Wednesday, July 2, 2014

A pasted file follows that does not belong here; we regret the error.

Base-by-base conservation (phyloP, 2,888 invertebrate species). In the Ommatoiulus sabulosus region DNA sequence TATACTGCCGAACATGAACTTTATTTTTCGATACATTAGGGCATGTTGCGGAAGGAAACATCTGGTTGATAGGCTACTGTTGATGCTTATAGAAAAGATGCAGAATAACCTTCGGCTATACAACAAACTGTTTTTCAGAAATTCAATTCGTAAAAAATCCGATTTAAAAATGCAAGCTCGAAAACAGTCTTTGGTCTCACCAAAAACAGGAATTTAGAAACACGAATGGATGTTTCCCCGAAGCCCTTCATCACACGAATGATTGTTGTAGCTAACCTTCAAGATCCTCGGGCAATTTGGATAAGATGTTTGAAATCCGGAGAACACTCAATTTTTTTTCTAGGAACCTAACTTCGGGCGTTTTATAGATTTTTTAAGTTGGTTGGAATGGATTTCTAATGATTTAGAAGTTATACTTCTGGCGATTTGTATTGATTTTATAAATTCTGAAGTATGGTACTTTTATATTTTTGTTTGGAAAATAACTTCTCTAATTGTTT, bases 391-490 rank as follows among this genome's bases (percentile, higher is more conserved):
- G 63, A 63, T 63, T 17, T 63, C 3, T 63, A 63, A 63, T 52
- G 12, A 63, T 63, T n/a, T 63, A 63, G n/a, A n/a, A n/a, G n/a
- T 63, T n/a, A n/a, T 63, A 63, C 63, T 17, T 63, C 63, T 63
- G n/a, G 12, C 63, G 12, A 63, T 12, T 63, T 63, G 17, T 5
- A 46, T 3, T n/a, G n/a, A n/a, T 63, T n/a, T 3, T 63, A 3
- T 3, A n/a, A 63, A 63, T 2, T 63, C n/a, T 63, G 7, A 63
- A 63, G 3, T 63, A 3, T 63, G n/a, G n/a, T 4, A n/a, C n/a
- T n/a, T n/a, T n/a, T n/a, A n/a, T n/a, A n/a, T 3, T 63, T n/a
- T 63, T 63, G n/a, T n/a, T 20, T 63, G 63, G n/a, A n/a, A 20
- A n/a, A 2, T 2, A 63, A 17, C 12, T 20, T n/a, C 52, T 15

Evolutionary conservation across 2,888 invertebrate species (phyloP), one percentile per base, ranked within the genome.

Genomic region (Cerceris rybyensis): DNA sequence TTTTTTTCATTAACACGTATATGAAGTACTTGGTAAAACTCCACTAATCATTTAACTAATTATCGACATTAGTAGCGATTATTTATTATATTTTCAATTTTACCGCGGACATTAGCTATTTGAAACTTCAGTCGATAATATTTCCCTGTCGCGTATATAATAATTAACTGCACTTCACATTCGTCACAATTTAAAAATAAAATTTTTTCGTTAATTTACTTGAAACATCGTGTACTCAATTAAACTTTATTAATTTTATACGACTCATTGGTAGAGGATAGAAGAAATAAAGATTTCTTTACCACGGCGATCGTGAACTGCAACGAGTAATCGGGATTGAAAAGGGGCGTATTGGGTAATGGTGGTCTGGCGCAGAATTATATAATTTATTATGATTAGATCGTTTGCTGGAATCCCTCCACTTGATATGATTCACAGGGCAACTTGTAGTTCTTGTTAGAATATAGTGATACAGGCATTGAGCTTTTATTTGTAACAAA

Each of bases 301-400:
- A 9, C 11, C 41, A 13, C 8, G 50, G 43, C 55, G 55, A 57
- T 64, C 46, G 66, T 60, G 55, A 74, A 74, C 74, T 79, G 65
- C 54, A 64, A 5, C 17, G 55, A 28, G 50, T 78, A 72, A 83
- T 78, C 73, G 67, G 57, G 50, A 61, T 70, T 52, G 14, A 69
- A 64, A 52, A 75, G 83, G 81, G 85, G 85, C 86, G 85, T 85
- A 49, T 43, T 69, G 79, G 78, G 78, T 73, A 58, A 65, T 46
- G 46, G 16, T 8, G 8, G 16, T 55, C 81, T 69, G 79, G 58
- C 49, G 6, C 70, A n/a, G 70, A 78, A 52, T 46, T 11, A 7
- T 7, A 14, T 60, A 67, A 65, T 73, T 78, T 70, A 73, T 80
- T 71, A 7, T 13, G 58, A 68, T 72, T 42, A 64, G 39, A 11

Below is an article from the July / August Harvard Business Review. Interesting thoughts. Jeff IT'S TIME TO SPLIT HR by Ram Charan It’s time to say good-bye to the Department of Human Resources. Well, not the useful tasks it performs. But the department per se must go. I talk with CEOs across the globe who are disappointed in their HR people. They would like to be able to use their chief human resource officers (CHROs) the way they use their CFOs—as sounding boards and trusted partners—and rely on their skills in linking people and numbers to diagnose weaknesses and strengths in the organization, find the right fit between employees and jobs, and advise on the talent implications of the company’s strategy. But it’s a rare CHRO who can serve in such an active role. Most of them are process-oriented generalists who have expertise in personnel benefits, compensation, and labor relations. They are focused on internal matters such as engagement, empowerment, and managing cultural issues. What they can’t do very well is relate HR to real-world business needs. They don’t know how key decisions are made, and they have great difficulty analyzing why people—or whole parts of the organization—aren’t meeting the business’s performance goals. Among the few CHROs who do know, I almost always find a common distinguishing quality: They have worked in line operations—such as sales, services, or manufacturing—or in finance. The celebrated former CHRO of GE, Bill Conaty, was a plant manager before Jack Welch brought him into HR. Conaty weighed in on key promotions and succession planning, working hand in glove with Welch in a sweeping overhaul of the company. Mary Anne Elliott, the CHRO of Marsh, had had several managerial roles outside HR. She is overhauling the HR pipeline to bring in other people with business experience. Santrupt Misra, who left Hindustan Unilever to join Aditya Birla Group in 1996, became a close partner of the chairman, Kumar Mangalam Birla, working on organization and restructuring and developing P&L managers. He runs a $2 billion business as well as heading HR at the $45 billion conglomerate. Such people have inspired the solution I have in mind. It is radical, but it is grounded in practicality. My proposal is to eliminate the position of CHRO and split HR into two strands. One—we might call it HR-A (for administration)—would primarily manage compensation and benefits. It would report to the CFO, who would have to see compensation as a talent magnet, not just a major cost. The other, HR-LO (for leadership and organization), would focus on improving the people capabilities of the business and would report to the CEO. HR-LO would be led by high potentials from operations or finance whose business expertise and people skills give them a strong chance of attaining the top two layers of the organization. Leading HR-LO would build their experience in judging and developing people, assessing the company’s inner workings, and linking its social system to its financial performance. They would also draw others from the business side into the HR-LO pipeline. After a few years these high potentials would move to either horizontal or higher-level line management jobs. In either case they would continue to rise, so their time in HR-LO would be seen as a developmental step rather than a ticket-punching exercise. This proposal is just a bare outline. I expect to see plenty of opposition to it. But the problem with HR is real. One way or another, it will have to gain the business acumen needed to help organizations perform at their best.